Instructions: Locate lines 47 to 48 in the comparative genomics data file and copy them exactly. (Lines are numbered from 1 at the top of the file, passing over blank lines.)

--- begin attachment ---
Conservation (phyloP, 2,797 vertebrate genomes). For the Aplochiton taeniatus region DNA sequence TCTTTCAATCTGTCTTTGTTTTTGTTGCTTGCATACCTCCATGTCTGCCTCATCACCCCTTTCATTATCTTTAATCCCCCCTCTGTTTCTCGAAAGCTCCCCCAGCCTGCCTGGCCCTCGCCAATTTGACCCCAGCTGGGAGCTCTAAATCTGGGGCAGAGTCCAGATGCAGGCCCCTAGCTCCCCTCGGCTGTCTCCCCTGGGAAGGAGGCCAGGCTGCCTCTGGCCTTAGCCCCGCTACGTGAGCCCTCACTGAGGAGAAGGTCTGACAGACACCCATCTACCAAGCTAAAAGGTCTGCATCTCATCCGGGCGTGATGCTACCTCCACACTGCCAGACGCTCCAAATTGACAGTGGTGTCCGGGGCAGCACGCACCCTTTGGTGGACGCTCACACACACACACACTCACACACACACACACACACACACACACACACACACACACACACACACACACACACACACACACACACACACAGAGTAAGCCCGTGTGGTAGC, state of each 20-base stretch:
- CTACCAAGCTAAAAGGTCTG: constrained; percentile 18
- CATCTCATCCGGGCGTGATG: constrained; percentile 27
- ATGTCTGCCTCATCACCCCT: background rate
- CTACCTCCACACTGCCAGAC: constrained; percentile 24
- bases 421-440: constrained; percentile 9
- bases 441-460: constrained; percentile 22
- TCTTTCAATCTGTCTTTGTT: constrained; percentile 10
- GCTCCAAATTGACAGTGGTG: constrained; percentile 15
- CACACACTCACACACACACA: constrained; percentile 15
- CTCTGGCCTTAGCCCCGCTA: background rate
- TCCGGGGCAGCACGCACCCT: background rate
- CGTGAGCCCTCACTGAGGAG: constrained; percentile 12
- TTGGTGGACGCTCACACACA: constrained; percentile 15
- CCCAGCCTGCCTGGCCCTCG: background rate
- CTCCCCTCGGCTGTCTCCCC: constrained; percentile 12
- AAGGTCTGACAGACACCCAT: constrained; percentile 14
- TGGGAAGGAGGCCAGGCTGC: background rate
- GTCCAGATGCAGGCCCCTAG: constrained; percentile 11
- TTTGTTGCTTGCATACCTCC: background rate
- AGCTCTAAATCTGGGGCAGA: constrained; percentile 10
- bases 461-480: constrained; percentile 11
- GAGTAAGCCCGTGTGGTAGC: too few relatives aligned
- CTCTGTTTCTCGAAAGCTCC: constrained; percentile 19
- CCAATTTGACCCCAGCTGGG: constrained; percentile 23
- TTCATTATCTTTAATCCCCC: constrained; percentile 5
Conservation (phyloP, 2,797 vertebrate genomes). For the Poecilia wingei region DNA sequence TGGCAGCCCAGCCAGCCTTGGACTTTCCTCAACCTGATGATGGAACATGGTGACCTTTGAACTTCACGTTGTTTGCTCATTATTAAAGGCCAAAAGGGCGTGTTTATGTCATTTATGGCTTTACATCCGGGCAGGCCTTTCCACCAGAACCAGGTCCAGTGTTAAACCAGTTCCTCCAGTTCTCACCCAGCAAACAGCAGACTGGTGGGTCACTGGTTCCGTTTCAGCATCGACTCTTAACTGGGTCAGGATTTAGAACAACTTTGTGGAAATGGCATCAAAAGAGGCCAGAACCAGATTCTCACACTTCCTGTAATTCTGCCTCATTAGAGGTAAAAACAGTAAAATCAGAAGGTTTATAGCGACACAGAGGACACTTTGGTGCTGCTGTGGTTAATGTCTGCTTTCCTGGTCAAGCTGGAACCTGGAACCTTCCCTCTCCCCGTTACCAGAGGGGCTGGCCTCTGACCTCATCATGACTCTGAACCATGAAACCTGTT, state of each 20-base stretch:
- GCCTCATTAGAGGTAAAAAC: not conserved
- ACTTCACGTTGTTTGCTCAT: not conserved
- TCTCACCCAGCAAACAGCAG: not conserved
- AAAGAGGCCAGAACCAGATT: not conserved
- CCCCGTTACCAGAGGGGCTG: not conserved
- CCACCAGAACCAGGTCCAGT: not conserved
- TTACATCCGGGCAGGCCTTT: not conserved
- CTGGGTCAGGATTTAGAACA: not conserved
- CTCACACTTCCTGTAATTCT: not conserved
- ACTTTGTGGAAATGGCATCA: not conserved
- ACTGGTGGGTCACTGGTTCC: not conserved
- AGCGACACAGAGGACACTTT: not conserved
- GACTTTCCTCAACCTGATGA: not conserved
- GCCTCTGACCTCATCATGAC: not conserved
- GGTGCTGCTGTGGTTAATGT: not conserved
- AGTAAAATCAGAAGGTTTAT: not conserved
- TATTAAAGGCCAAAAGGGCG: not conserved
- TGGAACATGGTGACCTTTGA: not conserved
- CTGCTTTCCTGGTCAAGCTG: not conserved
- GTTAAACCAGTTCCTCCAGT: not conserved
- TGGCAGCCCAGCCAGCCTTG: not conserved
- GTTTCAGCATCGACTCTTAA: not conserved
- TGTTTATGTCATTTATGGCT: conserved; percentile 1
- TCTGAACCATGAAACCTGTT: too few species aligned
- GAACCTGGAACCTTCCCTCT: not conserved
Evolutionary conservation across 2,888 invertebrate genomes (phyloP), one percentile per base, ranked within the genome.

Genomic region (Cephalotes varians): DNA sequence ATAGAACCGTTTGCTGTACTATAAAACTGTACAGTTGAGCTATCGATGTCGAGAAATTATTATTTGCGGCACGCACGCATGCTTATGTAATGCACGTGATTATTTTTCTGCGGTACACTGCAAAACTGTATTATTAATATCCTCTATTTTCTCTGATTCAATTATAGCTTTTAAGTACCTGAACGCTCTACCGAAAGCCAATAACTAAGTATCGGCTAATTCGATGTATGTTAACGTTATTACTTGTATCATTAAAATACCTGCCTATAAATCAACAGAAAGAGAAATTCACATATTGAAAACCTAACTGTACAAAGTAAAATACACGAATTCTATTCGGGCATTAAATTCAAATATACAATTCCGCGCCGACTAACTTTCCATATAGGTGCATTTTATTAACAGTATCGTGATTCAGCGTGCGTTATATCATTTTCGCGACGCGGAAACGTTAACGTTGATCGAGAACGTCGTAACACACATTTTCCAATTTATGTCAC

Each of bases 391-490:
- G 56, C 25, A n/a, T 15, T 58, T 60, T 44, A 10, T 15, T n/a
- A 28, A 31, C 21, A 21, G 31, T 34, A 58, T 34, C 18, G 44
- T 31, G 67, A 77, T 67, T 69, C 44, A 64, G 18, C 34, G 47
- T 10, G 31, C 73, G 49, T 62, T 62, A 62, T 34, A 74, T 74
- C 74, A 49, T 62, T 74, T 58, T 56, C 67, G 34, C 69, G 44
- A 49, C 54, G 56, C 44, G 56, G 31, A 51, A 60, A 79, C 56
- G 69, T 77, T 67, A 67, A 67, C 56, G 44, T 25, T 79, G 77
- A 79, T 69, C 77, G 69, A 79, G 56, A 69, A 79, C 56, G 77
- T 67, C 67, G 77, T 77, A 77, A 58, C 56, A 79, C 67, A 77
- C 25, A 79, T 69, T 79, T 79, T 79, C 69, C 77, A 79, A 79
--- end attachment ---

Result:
- GTTAAACCAGTTCCTCCAGT: not conserved
- TGGCAGCCCAGCCAGCCTTG: not conserved